It's streamlined, quick and simple, and can scale to the volume that Change Healthcare needs. It provides for multiple output data formats and options for manual intervention process based on rules.
Warner Bros. Interactive Entertainment is a powerful force in interactive entertainment – across console, handheld, mobile and PC-based gaming. The company’s gaming platforms generate a high volume of streaming data – so putting it to work to derive analytics and insights was a no-brainer. But, for analytics to take place, the data needed serious transformation and augmentation. Further complicating this project, Kurt Larson, Technical Director Analytics for Warner Bros, said, was the sheer volume of data made it uneconomical to process and store in their data warehouse, while other solutions couldn’t process with the scale and performance they needed.
So, using AWS Redshift Spectrum, Warner Bros extended their Redshift data warehouse out into the data lake. To do this, the high-volume raw data was landed into the S3 Operational Lake. They use the Redshift Spectrum service to query data in the Operational Lake with Redshift, then transform and augment with data from the Redshift data warehouse and place it into their S3 Analytical Lake in Parquet format.
“We’ve harnessed Amazon Redshift’s ability to query open data formats across our data lake with Redshift Spectrum since 2017, and now with the new Redshift Data Lake Export feature, we can conveniently write data back to our data lake,” Larsen says. “This all happens with consistently fast performance, even at our highest query loads. We look forward to leveraging the synergy of an integrated big data stack to drive more data sharing across Amazon Redshift clusters, and derive more value at a lower cost for all our games.”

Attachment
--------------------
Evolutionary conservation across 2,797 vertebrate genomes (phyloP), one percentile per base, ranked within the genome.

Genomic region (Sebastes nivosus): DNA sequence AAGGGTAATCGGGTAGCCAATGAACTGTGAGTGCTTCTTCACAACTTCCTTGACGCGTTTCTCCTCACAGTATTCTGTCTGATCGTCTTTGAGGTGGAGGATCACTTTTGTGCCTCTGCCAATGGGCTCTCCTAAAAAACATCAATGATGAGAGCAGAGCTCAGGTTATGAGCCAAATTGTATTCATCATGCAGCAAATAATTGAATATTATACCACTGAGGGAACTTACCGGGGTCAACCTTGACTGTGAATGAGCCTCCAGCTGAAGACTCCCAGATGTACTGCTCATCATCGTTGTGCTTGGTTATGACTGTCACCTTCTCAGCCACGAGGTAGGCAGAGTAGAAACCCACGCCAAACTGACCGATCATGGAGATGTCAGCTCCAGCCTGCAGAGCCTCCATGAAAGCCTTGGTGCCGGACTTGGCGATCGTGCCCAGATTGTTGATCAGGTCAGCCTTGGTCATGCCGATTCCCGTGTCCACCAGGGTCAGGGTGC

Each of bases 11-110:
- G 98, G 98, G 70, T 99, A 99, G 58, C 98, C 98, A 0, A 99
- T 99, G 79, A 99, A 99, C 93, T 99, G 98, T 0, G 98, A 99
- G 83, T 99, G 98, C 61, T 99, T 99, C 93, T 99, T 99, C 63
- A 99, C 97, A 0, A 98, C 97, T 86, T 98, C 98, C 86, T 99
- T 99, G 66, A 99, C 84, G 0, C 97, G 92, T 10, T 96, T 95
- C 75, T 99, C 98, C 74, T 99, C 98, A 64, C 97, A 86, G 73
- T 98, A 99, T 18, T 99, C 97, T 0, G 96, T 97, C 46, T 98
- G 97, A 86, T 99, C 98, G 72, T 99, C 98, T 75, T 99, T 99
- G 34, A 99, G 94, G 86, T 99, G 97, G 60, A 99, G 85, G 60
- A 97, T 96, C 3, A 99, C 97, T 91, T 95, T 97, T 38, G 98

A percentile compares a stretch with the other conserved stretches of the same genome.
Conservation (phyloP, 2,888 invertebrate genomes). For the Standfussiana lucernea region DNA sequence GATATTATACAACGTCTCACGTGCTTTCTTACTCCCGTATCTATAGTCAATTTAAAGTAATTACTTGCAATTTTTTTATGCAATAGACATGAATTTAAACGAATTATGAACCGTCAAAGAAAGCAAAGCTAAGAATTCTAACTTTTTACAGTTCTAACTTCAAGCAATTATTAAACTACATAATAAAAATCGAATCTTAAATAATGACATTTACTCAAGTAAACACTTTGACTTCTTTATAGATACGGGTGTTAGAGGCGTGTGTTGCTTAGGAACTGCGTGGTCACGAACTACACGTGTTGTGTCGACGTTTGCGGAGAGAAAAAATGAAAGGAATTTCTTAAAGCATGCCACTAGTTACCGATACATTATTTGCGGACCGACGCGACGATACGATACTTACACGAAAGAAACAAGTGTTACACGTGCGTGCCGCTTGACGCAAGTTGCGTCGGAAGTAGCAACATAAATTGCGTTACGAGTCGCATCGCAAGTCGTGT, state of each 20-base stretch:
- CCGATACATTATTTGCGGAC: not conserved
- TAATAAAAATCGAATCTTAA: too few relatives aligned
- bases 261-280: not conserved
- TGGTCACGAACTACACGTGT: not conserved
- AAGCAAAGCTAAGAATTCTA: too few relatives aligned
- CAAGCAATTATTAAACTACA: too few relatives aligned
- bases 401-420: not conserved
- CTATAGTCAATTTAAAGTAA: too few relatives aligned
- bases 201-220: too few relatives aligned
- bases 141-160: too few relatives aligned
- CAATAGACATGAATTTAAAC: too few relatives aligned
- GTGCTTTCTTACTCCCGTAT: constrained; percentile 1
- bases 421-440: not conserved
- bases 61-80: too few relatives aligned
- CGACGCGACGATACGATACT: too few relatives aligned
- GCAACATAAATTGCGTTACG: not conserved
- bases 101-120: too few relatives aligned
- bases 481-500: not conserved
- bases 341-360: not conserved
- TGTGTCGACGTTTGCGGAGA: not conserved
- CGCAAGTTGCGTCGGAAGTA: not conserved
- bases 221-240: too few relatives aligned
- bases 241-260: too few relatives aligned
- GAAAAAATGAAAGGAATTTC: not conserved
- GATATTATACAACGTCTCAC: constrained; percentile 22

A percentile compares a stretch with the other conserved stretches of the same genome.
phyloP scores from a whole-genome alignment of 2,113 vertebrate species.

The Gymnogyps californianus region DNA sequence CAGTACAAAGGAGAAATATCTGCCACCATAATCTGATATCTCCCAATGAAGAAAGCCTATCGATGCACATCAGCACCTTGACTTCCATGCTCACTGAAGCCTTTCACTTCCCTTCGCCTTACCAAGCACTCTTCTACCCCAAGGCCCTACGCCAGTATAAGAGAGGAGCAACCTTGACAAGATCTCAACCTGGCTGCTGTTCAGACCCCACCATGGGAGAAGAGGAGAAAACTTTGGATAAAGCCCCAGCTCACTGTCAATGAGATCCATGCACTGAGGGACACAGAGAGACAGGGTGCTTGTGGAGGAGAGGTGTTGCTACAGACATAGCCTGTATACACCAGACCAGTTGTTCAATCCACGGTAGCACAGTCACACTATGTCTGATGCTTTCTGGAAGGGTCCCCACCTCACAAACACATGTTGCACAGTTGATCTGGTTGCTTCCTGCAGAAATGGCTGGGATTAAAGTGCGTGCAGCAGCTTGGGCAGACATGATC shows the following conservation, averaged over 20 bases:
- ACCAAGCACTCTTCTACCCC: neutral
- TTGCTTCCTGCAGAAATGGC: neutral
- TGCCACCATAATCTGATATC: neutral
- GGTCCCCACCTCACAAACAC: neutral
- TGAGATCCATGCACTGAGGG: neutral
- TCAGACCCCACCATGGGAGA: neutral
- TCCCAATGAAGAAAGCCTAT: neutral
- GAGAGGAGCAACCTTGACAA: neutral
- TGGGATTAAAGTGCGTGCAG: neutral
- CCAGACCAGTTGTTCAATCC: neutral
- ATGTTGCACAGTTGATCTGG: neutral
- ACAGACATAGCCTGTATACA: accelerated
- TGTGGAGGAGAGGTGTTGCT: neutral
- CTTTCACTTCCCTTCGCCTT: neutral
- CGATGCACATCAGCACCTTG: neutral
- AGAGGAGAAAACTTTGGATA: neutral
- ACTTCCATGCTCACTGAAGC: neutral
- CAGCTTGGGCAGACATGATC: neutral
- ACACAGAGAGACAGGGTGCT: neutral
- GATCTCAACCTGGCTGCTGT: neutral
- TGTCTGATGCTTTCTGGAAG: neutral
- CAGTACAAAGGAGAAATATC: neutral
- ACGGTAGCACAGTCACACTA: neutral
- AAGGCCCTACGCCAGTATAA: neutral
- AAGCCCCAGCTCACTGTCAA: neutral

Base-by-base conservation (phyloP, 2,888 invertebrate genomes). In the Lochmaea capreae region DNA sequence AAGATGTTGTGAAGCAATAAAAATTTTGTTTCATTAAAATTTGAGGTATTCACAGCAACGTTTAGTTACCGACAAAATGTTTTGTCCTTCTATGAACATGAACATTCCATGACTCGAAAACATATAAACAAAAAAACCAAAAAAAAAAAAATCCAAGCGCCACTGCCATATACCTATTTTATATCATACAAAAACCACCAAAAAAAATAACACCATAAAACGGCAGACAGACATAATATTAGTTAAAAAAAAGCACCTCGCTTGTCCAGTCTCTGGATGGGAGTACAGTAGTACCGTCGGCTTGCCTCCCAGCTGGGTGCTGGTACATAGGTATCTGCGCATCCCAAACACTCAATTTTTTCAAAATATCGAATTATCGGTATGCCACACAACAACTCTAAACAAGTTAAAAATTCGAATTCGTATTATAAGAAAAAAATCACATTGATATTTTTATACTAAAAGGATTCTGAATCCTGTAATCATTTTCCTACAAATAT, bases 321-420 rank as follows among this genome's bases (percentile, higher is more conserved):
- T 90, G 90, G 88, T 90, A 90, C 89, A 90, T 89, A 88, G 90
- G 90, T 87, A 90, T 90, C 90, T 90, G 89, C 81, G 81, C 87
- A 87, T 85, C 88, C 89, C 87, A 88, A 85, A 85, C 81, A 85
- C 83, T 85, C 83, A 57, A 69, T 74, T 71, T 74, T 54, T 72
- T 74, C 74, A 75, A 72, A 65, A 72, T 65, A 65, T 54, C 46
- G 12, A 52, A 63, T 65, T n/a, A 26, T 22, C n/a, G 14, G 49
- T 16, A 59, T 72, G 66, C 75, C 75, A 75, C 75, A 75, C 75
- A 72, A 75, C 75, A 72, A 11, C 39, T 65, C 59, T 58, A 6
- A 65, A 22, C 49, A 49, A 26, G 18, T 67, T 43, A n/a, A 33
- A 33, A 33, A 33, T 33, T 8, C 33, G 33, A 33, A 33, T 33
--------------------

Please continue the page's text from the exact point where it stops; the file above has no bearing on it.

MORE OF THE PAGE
Watch Kurt Larson's presentation here
Raphael Gottardo, Scientific Director, Translational Data Science Integrated Research Centre, spoke about how the Fred Hutch Cancer Research Centre is using machine learning to calculate the likelihood of a patient reacting positively to Immunotherapy Treatment.
T cells and the immune system are the best weapon we have against cancer, but all bodies are different. T cells are lymphocytes that can target and kill viruses and cancer cells. Only one in every 100,000 T cells respond to immunotherapy so for researchers, identifying these unique cells are the key to curing cancer. Previously, this was a manual process – which was time-consuming and introduced bias into the dataset, meaning that information that might be crucial to helping immunotherapy could be left on the table.
The solution? Gottardo’s team developed a machine learning method, FAUST, to perform robust, unbiased cell discovery and annotation. However, the method was computationally taxing, and for their research to be meaningful, they needed to study thousands of samples – millions of cells. So, they used AWS Batch to scale the method to clinical sized data sets, vastly improving the speed and accuracy of cell data analysis – accelerating targeted immunotherapy.
Want more? Check out the re:Invent livestreams and recaps on their YouTube channel here.